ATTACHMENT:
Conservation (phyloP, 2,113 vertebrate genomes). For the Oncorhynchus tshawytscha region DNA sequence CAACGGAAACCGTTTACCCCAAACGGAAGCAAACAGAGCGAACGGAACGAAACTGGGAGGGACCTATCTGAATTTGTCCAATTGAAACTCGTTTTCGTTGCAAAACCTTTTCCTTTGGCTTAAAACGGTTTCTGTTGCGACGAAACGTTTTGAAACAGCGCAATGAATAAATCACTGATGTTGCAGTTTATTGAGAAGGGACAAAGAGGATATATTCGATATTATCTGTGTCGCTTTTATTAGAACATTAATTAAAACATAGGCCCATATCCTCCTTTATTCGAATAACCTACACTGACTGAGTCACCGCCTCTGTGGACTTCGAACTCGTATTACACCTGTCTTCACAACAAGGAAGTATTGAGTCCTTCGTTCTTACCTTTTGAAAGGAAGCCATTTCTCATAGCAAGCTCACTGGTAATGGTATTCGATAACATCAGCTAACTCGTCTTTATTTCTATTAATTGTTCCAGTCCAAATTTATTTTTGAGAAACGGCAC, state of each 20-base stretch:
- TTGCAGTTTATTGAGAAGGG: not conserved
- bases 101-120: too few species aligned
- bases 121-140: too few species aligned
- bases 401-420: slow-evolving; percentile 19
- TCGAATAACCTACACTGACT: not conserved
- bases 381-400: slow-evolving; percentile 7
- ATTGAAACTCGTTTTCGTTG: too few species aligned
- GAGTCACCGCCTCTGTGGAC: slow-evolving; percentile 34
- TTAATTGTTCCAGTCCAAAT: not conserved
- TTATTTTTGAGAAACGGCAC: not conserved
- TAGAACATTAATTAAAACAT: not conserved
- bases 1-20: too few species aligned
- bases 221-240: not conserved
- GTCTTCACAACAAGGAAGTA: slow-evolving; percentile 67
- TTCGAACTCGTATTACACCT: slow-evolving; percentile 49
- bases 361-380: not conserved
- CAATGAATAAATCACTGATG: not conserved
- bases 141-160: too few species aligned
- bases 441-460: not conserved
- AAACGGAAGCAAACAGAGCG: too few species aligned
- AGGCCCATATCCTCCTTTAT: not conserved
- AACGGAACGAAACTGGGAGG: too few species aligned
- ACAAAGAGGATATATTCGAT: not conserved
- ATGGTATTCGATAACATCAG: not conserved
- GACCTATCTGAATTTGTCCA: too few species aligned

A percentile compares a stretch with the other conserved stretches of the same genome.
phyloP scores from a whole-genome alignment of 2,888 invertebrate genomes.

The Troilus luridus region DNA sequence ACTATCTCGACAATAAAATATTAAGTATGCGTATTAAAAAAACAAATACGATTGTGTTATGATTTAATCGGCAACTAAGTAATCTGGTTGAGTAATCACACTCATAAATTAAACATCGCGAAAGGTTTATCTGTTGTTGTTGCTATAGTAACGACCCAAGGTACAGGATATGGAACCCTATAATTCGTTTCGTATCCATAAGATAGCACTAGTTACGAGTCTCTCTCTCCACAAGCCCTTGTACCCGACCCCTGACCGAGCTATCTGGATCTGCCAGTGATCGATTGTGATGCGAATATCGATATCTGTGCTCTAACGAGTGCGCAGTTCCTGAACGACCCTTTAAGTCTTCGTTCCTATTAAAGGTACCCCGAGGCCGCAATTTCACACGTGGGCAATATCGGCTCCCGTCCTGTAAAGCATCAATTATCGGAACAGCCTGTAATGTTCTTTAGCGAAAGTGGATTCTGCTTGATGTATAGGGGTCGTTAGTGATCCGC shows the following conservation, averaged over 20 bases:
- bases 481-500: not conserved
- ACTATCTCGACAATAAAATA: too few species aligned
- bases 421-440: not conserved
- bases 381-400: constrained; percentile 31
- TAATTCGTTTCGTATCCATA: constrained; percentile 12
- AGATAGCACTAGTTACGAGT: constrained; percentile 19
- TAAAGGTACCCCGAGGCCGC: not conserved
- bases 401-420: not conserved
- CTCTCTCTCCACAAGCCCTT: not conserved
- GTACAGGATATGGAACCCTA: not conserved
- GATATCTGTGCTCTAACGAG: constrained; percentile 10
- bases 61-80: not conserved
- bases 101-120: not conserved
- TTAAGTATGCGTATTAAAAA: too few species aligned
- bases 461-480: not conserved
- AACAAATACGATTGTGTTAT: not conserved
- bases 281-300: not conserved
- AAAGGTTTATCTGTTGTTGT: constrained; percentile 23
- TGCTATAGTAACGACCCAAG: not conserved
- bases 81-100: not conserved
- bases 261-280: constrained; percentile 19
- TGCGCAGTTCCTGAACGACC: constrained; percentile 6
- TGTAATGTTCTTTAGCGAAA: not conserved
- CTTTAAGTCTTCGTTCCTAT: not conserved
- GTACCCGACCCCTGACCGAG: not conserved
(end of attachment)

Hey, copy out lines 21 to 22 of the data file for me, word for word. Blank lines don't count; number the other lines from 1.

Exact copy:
- AAACGGAAGCAAACAGAGCG: too few species aligned
- AGGCCCATATCCTCCTTTAT: not conserved